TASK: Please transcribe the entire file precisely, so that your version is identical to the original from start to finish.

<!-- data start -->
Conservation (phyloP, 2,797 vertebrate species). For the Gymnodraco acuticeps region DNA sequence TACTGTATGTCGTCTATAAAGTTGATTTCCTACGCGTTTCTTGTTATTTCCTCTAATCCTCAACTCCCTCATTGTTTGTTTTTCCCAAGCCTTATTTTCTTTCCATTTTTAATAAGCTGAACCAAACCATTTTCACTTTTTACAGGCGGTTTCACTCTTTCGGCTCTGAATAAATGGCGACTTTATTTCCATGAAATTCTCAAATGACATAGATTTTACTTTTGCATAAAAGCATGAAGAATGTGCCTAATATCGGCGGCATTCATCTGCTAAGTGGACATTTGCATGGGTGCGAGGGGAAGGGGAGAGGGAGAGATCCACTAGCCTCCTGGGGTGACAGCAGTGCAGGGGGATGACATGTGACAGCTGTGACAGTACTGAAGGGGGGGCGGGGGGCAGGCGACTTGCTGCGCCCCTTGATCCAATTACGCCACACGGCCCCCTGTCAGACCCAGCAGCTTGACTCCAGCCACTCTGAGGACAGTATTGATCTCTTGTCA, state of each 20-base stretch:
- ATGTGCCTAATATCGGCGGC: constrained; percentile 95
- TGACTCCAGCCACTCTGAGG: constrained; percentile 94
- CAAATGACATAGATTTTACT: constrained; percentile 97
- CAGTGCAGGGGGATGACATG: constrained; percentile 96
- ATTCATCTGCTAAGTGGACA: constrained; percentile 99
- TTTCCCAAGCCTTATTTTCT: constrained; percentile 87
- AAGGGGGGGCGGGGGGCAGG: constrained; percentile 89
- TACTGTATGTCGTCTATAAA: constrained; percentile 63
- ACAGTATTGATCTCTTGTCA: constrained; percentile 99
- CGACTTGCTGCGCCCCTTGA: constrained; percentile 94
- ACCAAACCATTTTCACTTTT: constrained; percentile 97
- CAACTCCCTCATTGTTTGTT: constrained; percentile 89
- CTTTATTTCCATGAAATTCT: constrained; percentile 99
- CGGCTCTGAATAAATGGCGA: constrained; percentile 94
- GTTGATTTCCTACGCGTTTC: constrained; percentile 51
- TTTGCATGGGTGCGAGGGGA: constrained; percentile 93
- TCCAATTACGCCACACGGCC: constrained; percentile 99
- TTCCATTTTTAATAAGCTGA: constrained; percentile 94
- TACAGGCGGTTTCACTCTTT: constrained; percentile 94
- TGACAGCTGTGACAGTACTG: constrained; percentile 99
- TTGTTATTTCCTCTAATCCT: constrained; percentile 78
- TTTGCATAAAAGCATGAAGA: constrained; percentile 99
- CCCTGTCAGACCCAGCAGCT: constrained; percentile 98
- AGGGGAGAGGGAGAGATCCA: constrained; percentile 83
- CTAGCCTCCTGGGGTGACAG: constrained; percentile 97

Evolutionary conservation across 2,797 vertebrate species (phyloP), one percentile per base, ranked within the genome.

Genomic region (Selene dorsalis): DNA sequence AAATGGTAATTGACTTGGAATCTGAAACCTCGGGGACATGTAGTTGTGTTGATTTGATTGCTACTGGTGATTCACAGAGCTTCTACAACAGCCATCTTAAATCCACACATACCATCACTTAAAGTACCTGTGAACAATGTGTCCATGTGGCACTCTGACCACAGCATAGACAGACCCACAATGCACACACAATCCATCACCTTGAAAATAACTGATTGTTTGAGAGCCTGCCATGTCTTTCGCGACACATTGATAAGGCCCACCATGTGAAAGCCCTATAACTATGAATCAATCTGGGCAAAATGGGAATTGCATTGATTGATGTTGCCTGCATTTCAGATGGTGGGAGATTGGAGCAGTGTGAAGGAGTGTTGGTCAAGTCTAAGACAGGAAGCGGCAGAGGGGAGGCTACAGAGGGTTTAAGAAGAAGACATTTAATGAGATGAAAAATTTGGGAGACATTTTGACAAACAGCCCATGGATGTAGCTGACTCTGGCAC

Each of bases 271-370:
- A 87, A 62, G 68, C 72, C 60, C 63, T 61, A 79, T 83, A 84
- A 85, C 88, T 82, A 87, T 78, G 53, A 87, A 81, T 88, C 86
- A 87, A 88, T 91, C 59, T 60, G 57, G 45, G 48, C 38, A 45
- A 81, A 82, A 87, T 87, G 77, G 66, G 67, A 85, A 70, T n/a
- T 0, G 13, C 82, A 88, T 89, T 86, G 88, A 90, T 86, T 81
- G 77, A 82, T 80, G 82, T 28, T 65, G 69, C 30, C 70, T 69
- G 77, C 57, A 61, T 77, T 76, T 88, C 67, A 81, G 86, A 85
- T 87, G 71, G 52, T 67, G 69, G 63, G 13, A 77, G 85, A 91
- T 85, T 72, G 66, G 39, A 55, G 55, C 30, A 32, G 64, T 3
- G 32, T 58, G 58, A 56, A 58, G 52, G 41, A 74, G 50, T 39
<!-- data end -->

Conservation (phyloP, 2,797 vertebrate species). For the Gymnodraco acuticeps region DNA sequence TACTGTATGTCGTCTATAAAGTTGATTTCCTACGCGTTTCTTGTTATTTCCTCTAATCCTCAACTCCCTCATTGTTTGTTTTTCCCAAGCCTTATTTTCTTTCCATTTTTAATAAGCTGAACCAAACCATTTTCACTTTTTACAGGCGGTTTCACTCTTTCGGCTCTGAATAAATGGCGACTTTATTTCCATGAAATTCTCAAATGACATAGATTTTACTTTTGCATAAAAGCATGAAGAATGTGCCTAATATCGGCGGCATTCATCTGCTAAGTGGACATTTGCATGGGTGCGAGGGGAAGGGGAGAGGGAGAGATCCACTAGCCTCCTGGGGTGACAGCAGTGCAGGGGGATGACATGTGACAGCTGTGACAGTACTGAAGGGGGGGCGGGGGGCAGGCGACTTGCTGCGCCCCTTGATCCAATTACGCCACACGGCCCCCTGTCAGACCCAGCAGCTTGACTCCAGCCACTCTGAGGACAGTATTGATCTCTTGTCA, state of each 20-base stretch:
- ATGTGCCTAATATCGGCGGC: constrained; percentile 95
- TGACTCCAGCCACTCTGAGG: constrained; percentile 94
- CAAATGACATAGATTTTACT: constrained; percentile 97
- CAGTGCAGGGGGATGACATG: constrained; percentile 96
- ATTCATCTGCTAAGTGGACA: constrained; percentile 99
- TTTCCCAAGCCTTATTTTCT: constrained; percentile 87
- AAGGGGGGGCGGGGGGCAGG: constrained; percentile 89
- TACTGTATGTCGTCTATAAA: constrained; percentile 63
- ACAGTATTGATCTCTTGTCA: constrained; percentile 99
- CGACTTGCTGCGCCCCTTGA: constrained; percentile 94
- ACCAAACCATTTTCACTTTT: constrained; percentile 97
- CAACTCCCTCATTGTTTGTT: constrained; percentile 89
- CTTTATTTCCATGAAATTCT: constrained; percentile 99
- CGGCTCTGAATAAATGGCGA: constrained; percentile 94
- GTTGATTTCCTACGCGTTTC: constrained; percentile 51
- TTTGCATGGGTGCGAGGGGA: constrained; percentile 93
- TCCAATTACGCCACACGGCC: constrained; percentile 99
- TTCCATTTTTAATAAGCTGA: constrained; percentile 94
- TACAGGCGGTTTCACTCTTT: constrained; percentile 94
- TGACAGCTGTGACAGTACTG: constrained; percentile 99
- TTGTTATTTCCTCTAATCCT: constrained; percentile 78
- TTTGCATAAAAGCATGAAGA: constrained; percentile 99
- CCCTGTCAGACCCAGCAGCT: constrained; percentile 98
- AGGGGAGAGGGAGAGATCCA: constrained; percentile 83
- CTAGCCTCCTGGGGTGACAG: constrained; percentile 97

Evolutionary conservation across 2,797 vertebrate species (phyloP), one percentile per base, ranked within the genome.

Genomic region (Selene dorsalis): DNA sequence AAATGGTAATTGACTTGGAATCTGAAACCTCGGGGACATGTAGTTGTGTTGATTTGATTGCTACTGGTGATTCACAGAGCTTCTACAACAGCCATCTTAAATCCACACATACCATCACTTAAAGTACCTGTGAACAATGTGTCCATGTGGCACTCTGACCACAGCATAGACAGACCCACAATGCACACACAATCCATCACCTTGAAAATAACTGATTGTTTGAGAGCCTGCCATGTCTTTCGCGACACATTGATAAGGCCCACCATGTGAAAGCCCTATAACTATGAATCAATCTGGGCAAAATGGGAATTGCATTGATTGATGTTGCCTGCATTTCAGATGGTGGGAGATTGGAGCAGTGTGAAGGAGTGTTGGTCAAGTCTAAGACAGGAAGCGGCAGAGGGGAGGCTACAGAGGGTTTAAGAAGAAGACATTTAATGAGATGAAAAATTTGGGAGACATTTTGACAAACAGCCCATGGATGTAGCTGACTCTGGCAC

Each of bases 271-370:
- A 87, A 62, G 68, C 72, C 60, C 63, T 61, A 79, T 83, A 84
- A 85, C 88, T 82, A 87, T 78, G 53, A 87, A 81, T 88, C 86
- A 87, A 88, T 91, C 59, T 60, G 57, G 45, G 48, C 38, A 45
- A 81, A 82, A 87, T 87, G 77, G 66, G 67, A 85, A 70, T n/a
- T 0, G 13, C 82, A 88, T 89, T 86, G 88, A 90, T 86, T 81
- G 77, A 82, T 80, G 82, T 28, T 65, G 69, C 30, C 70, T 69
- G 77, C 57, A 61, T 77, T 76, T 88, C 67, A 81, G 86, A 85
- T 87, G 71, G 52, T 67, G 69, G 63, G 13, A 77, G 85, A 91
- T 85, T 72, G 66, G 39, A 55, G 55, C 30, A 32, G 64, T 3
- G 32, T 58, G 58, A 56, A 58, G 52, G 41, A 74, G 50, T 39